Kelly Mulholland, wise old head in what was a young team. He was a great calming influence on the team, and really helped to put them on the right path to the future successes they have come to achieve.
When did you come to Ireland?
Had you heard anything about the Irish ultimate scene before you came? If so, what?
Nothing at all really. Nor had I really looked into it.
I vaguely recall during a prior visit to Ireland (probably in 2006), seeing ultimate frisbee played in a park somewhere on the north side of town, from the window of the Aircoach. It got me excited.
I first met you at Herbert Park summer league / pick up, how did you find it?
Well my first formal introduction to Irish ultimate came when I was passing through Trinity College in early October 2007 (I’d only just arrived a week before). I happened upon Ultimate Frisbee being played on the cricket pitches there beside the Pav. I later found out that this was a once-a-year occasion – the exhibition match for Freshers Week. My first two thoughts were: “wow, there really is ultimate frisbee in Ireland!”, and “these guys are really good!”
My curiosity won over, and I went up to find out more and was introduced to Sam Mehigan. Of course the first thing they wanted to know was if I was a Trinity student (I think they thought I was good, since I’m American). Since I wasn’t a student, and just looking for somewhere I could play some pick-up, Sam told about Sunday morning pick-up in Herbert Park
The next day I bought boots, socks and shorts, and on Sunday there I was in Herbert Park, where I met Eoghan Barry, Mairead Mernagh, Peter Forde and Jim Elliot. I think it was the day after the IFDA ball if I remember correctly. Anyway, from that point on, I was hooked, and playing in Summer League the following summer was just the sensible thing to do.
Where did you play before Ireland, how did it compare? What level did you play at?
My first exposure to the sport was in the summer of 1991, I was 18 and at a summer camp of some sort, and they taught it to us. I loved it immediately. There was this tall athletic guy on my team that could catch everything I would throw, and it made me feel like I was really good.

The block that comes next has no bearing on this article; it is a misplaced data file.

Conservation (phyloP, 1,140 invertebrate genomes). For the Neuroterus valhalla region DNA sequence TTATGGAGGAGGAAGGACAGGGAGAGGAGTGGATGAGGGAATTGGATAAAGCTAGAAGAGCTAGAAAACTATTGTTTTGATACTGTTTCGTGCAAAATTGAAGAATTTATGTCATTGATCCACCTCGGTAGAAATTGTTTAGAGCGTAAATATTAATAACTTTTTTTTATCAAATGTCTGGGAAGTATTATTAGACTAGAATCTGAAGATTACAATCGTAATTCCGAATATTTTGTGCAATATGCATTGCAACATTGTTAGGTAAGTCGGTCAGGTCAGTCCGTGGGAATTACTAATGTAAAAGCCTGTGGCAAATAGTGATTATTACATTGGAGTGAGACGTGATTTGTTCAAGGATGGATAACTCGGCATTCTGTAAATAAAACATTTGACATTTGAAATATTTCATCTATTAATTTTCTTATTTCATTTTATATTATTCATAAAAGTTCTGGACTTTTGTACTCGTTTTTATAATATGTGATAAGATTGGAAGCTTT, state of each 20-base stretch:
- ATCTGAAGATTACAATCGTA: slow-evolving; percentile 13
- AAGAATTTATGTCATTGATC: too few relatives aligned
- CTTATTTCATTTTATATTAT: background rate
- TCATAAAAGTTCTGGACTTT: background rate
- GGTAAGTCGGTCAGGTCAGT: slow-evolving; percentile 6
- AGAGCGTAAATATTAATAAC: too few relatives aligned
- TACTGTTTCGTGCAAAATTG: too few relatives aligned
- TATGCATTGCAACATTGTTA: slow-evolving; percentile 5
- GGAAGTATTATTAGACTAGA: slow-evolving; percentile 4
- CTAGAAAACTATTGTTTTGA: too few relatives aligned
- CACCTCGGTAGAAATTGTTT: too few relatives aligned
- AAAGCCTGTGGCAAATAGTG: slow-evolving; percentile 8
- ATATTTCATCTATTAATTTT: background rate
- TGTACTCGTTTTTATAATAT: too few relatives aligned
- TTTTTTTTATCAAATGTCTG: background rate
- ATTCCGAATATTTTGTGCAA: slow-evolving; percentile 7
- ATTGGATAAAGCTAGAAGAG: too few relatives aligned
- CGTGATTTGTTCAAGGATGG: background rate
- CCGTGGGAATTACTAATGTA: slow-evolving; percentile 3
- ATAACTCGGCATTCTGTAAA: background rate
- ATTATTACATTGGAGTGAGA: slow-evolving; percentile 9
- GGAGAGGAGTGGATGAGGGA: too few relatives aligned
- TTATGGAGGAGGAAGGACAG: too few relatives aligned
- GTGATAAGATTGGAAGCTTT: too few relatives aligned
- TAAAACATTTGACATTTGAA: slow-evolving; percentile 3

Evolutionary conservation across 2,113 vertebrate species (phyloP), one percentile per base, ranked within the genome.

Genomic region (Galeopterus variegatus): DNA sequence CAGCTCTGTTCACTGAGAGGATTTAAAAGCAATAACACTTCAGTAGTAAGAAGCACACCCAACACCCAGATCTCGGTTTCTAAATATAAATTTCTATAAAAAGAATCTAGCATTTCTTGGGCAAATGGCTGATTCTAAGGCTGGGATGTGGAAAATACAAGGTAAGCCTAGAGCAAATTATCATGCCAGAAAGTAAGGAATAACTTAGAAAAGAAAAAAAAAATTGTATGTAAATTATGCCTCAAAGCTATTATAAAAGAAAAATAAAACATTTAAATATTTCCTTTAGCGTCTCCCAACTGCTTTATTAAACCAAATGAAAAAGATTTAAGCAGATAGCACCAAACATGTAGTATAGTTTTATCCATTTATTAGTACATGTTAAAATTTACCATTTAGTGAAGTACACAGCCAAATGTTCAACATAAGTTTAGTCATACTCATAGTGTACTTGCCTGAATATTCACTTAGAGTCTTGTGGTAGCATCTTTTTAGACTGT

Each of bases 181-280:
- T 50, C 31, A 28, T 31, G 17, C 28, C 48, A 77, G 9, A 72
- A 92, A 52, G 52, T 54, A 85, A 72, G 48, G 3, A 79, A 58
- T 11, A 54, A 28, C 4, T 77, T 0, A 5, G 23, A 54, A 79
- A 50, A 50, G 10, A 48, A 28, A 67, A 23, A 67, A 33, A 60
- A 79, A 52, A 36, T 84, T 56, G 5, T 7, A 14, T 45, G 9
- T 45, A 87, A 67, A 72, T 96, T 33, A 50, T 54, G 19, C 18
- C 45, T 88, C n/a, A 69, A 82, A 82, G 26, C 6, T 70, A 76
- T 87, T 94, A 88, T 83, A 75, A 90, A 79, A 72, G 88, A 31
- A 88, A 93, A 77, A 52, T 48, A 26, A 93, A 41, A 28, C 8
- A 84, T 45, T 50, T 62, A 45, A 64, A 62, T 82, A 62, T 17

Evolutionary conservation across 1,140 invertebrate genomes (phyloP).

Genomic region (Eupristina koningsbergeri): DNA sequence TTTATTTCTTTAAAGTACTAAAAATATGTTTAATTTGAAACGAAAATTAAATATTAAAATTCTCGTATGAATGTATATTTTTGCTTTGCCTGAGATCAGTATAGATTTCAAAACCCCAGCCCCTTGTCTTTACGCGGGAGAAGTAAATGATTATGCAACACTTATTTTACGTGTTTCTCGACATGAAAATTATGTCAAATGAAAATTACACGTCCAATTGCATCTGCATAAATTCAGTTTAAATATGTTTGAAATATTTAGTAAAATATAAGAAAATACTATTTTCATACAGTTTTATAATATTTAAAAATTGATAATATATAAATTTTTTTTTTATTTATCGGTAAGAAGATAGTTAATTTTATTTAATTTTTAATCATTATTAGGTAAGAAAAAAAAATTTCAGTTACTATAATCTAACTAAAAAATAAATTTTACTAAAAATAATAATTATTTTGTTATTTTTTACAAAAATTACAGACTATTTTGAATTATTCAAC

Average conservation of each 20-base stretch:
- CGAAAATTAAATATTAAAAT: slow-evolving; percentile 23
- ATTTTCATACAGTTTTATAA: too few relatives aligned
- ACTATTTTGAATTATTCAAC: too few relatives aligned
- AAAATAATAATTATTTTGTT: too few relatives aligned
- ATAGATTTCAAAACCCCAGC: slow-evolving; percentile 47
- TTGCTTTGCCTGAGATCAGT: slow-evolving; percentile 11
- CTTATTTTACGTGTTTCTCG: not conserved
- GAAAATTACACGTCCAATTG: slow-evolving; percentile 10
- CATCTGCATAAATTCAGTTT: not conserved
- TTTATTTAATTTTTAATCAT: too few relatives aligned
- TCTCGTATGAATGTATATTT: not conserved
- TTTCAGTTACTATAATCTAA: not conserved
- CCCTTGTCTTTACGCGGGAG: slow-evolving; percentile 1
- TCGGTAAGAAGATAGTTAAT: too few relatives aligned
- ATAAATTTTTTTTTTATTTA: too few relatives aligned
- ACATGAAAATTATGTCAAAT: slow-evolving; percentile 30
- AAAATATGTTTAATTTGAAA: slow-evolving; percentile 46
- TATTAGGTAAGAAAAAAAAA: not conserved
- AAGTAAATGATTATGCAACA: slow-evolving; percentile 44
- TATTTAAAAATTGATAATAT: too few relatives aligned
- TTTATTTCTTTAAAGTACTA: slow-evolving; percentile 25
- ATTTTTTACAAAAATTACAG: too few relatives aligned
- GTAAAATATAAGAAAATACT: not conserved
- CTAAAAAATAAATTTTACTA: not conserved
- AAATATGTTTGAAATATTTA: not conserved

In college, at the University of Colorado, I was working full-time and didn’t have time to commit to the Club team (which I regret to this day). But I played whenever I could. After college I joined the Boulder city summer league, and fell in with a great group of people (most of them law school students at the University of Colorado), and for a couple years played with those guys a couple times a week. But looking back it was just mid-level pick-up. Sadly, this all came to an end when I moved to Zaragoza, Spain in 1997. Leaving Ultimate Frisbee in Boulder was probably one of the saddest things I’ve ever done. And when I got to the desert that is Zaragoza, I was pretty sure my ultimate frisbee days were over. That didn’t improve much when I moved to Barcelona in 2001 either. I’d heard rumors about beach ultimate in Casteldefels, but was never that excited about ultimate frisbee on the beach, so never ventured down to check it out. It wasn’t until I moved to Ireland in 2007 that my personal ultimate drought ended.
What appealed to you about ultimate?
Everything. I was in love with it from the very first time I played. I hate running, but I love running with purpose. Ultimate gave me that purpose. I love the glory of a well-timed pass, or a full-speed layout. It just seems to combine the best of all other team sports. Plus, I love foot-blocks.
Did you play for anyone before Jabba?
No, not in any regular way.
Who founded Jabba?
If I understand correctly (we’re going way back now), Jabba was actually created almost a year before I even came to Ireland. It was mostly a bunch of DCU guys. I’m afraid to name people, because I’m sure I’ll leave someone important off the list, but in those earliest of days, Jabba was founded by “Seb Berkovich” and Qed, and made up of Paddy Kelly, “Chip” McCann, Kev Ryan, Dan Farrell, “Dangerous” Dave Smyth, Ian Fox, Louise McKeon, Colm Bowden, Brian “Killer B”, Mairead Mernagh, “stein’ Monaghan, Carmel Guilfoyle and Sarah Meehan. I’m sure I’m missing some important names.
By the time I came around, there were a few other non-DCU types involved too, like Shimbo, Ian French, Richard Buggy, Heather Barry, Paul Cronin, Emma Tracey, to name a few. Courtney Hosp and Keith Coleman joined around that time too.
What was your role?